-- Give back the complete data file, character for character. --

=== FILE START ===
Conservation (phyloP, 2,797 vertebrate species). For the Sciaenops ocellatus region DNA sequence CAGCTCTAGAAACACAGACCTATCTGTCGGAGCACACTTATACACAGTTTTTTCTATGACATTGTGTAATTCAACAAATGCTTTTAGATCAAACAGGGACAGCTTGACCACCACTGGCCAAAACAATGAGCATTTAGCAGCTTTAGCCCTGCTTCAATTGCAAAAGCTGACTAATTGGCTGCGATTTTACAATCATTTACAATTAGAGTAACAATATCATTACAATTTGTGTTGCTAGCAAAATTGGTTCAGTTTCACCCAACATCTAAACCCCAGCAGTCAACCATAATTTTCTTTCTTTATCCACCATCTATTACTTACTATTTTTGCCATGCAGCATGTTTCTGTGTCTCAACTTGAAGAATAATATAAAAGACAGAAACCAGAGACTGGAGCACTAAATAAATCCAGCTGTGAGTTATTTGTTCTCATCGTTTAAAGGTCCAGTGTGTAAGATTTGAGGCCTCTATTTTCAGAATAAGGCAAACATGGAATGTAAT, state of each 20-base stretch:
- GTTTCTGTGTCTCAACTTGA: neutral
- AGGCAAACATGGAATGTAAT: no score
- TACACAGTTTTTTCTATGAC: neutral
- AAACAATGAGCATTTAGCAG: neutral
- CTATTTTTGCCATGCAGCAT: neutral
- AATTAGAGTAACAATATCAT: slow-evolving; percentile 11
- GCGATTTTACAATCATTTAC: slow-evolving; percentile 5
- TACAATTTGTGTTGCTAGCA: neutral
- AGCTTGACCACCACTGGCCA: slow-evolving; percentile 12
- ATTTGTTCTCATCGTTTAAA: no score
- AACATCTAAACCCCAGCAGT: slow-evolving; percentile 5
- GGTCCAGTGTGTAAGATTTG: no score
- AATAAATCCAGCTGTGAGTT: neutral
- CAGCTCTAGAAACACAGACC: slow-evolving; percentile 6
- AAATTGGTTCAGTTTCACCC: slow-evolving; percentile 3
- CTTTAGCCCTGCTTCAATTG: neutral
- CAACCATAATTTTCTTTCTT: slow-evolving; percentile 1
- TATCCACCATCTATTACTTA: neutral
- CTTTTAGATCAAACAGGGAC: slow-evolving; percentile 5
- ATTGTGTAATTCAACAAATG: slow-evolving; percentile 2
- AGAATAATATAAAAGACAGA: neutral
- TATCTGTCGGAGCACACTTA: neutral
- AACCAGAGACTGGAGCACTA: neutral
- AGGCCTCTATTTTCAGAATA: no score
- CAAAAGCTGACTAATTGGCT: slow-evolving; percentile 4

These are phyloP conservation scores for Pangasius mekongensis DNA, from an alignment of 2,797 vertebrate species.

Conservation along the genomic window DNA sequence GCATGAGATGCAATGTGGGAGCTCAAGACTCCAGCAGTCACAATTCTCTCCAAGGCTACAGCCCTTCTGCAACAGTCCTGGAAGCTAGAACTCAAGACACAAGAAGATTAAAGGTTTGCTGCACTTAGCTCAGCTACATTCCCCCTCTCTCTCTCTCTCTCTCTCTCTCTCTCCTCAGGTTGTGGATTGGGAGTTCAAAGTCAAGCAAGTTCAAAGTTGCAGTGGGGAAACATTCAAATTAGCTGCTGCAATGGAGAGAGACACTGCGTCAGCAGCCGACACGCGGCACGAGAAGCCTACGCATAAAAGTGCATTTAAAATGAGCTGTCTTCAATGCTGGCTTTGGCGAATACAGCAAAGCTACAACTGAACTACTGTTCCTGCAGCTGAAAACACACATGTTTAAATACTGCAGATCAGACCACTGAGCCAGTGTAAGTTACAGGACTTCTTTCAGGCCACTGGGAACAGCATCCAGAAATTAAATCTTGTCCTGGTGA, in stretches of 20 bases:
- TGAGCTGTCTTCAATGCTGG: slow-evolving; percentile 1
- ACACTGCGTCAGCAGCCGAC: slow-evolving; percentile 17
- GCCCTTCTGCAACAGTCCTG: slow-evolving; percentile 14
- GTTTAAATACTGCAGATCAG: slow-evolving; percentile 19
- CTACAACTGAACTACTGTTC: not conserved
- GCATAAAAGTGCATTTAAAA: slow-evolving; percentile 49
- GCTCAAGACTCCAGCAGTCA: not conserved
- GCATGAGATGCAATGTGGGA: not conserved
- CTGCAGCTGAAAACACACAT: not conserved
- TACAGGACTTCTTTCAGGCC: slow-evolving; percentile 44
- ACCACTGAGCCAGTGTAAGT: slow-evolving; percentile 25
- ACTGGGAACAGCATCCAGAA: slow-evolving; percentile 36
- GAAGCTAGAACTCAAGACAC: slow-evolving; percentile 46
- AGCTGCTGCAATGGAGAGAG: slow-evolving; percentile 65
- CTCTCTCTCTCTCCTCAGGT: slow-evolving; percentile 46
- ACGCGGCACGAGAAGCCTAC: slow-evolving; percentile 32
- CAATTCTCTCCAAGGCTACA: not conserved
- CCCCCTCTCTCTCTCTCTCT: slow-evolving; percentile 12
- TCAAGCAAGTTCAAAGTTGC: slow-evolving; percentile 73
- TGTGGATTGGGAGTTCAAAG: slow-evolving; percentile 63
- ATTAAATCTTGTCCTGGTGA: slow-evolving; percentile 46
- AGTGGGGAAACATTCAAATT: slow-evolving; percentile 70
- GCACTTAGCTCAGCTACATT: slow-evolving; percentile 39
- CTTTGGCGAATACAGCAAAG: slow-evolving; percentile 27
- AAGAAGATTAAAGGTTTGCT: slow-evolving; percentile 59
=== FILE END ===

Conservation (phyloP, 2,797 vertebrate species). For the Sciaenops ocellatus region DNA sequence CAGCTCTAGAAACACAGACCTATCTGTCGGAGCACACTTATACACAGTTTTTTCTATGACATTGTGTAATTCAACAAATGCTTTTAGATCAAACAGGGACAGCTTGACCACCACTGGCCAAAACAATGAGCATTTAGCAGCTTTAGCCCTGCTTCAATTGCAAAAGCTGACTAATTGGCTGCGATTTTACAATCATTTACAATTAGAGTAACAATATCATTACAATTTGTGTTGCTAGCAAAATTGGTTCAGTTTCACCCAACATCTAAACCCCAGCAGTCAACCATAATTTTCTTTCTTTATCCACCATCTATTACTTACTATTTTTGCCATGCAGCATGTTTCTGTGTCTCAACTTGAAGAATAATATAAAAGACAGAAACCAGAGACTGGAGCACTAAATAAATCCAGCTGTGAGTTATTTGTTCTCATCGTTTAAAGGTCCAGTGTGTAAGATTTGAGGCCTCTATTTTCAGAATAAGGCAAACATGGAATGTAAT, state of each 20-base stretch:
- GTTTCTGTGTCTCAACTTGA: neutral
- AGGCAAACATGGAATGTAAT: no score
- TACACAGTTTTTTCTATGAC: neutral
- AAACAATGAGCATTTAGCAG: neutral
- CTATTTTTGCCATGCAGCAT: neutral
- AATTAGAGTAACAATATCAT: slow-evolving; percentile 11
- GCGATTTTACAATCATTTAC: slow-evolving; percentile 5
- TACAATTTGTGTTGCTAGCA: neutral
- AGCTTGACCACCACTGGCCA: slow-evolving; percentile 12
- ATTTGTTCTCATCGTTTAAA: no score
- AACATCTAAACCCCAGCAGT: slow-evolving; percentile 5
- GGTCCAGTGTGTAAGATTTG: no score
- AATAAATCCAGCTGTGAGTT: neutral
- CAGCTCTAGAAACACAGACC: slow-evolving; percentile 6
- AAATTGGTTCAGTTTCACCC: slow-evolving; percentile 3
- CTTTAGCCCTGCTTCAATTG: neutral
- CAACCATAATTTTCTTTCTT: slow-evolving; percentile 1
- TATCCACCATCTATTACTTA: neutral
- CTTTTAGATCAAACAGGGAC: slow-evolving; percentile 5
- ATTGTGTAATTCAACAAATG: slow-evolving; percentile 2
- AGAATAATATAAAAGACAGA: neutral
- TATCTGTCGGAGCACACTTA: neutral
- AACCAGAGACTGGAGCACTA: neutral
- AGGCCTCTATTTTCAGAATA: no score
- CAAAAGCTGACTAATTGGCT: slow-evolving; percentile 4

These are phyloP conservation scores for Pangasius mekongensis DNA, from an alignment of 2,797 vertebrate species.

Conservation along the genomic window DNA sequence GCATGAGATGCAATGTGGGAGCTCAAGACTCCAGCAGTCACAATTCTCTCCAAGGCTACAGCCCTTCTGCAACAGTCCTGGAAGCTAGAACTCAAGACACAAGAAGATTAAAGGTTTGCTGCACTTAGCTCAGCTACATTCCCCCTCTCTCTCTCTCTCTCTCTCTCTCTCTCCTCAGGTTGTGGATTGGGAGTTCAAAGTCAAGCAAGTTCAAAGTTGCAGTGGGGAAACATTCAAATTAGCTGCTGCAATGGAGAGAGACACTGCGTCAGCAGCCGACACGCGGCACGAGAAGCCTACGCATAAAAGTGCATTTAAAATGAGCTGTCTTCAATGCTGGCTTTGGCGAATACAGCAAAGCTACAACTGAACTACTGTTCCTGCAGCTGAAAACACACATGTTTAAATACTGCAGATCAGACCACTGAGCCAGTGTAAGTTACAGGACTTCTTTCAGGCCACTGGGAACAGCATCCAGAAATTAAATCTTGTCCTGGTGA, in stretches of 20 bases:
- TGAGCTGTCTTCAATGCTGG: slow-evolving; percentile 1
- ACACTGCGTCAGCAGCCGAC: slow-evolving; percentile 17
- GCCCTTCTGCAACAGTCCTG: slow-evolving; percentile 14
- GTTTAAATACTGCAGATCAG: slow-evolving; percentile 19
- CTACAACTGAACTACTGTTC: not conserved
- GCATAAAAGTGCATTTAAAA: slow-evolving; percentile 49
- GCTCAAGACTCCAGCAGTCA: not conserved
- GCATGAGATGCAATGTGGGA: not conserved
- CTGCAGCTGAAAACACACAT: not conserved
- TACAGGACTTCTTTCAGGCC: slow-evolving; percentile 44
- ACCACTGAGCCAGTGTAAGT: slow-evolving; percentile 25
- ACTGGGAACAGCATCCAGAA: slow-evolving; percentile 36
- GAAGCTAGAACTCAAGACAC: slow-evolving; percentile 46
- AGCTGCTGCAATGGAGAGAG: slow-evolving; percentile 65
- CTCTCTCTCTCTCCTCAGGT: slow-evolving; percentile 46
- ACGCGGCACGAGAAGCCTAC: slow-evolving; percentile 32
- CAATTCTCTCCAAGGCTACA: not conserved
- CCCCCTCTCTCTCTCTCTCT: slow-evolving; percentile 12
- TCAAGCAAGTTCAAAGTTGC: slow-evolving; percentile 73
- TGTGGATTGGGAGTTCAAAG: slow-evolving; percentile 63
- ATTAAATCTTGTCCTGGTGA: slow-evolving; percentile 46
- AGTGGGGAAACATTCAAATT: slow-evolving; percentile 70
- GCACTTAGCTCAGCTACATT: slow-evolving; percentile 39
- CTTTGGCGAATACAGCAAAG: slow-evolving; percentile 27
- AAGAAGATTAAAGGTTTGCT: slow-evolving; percentile 59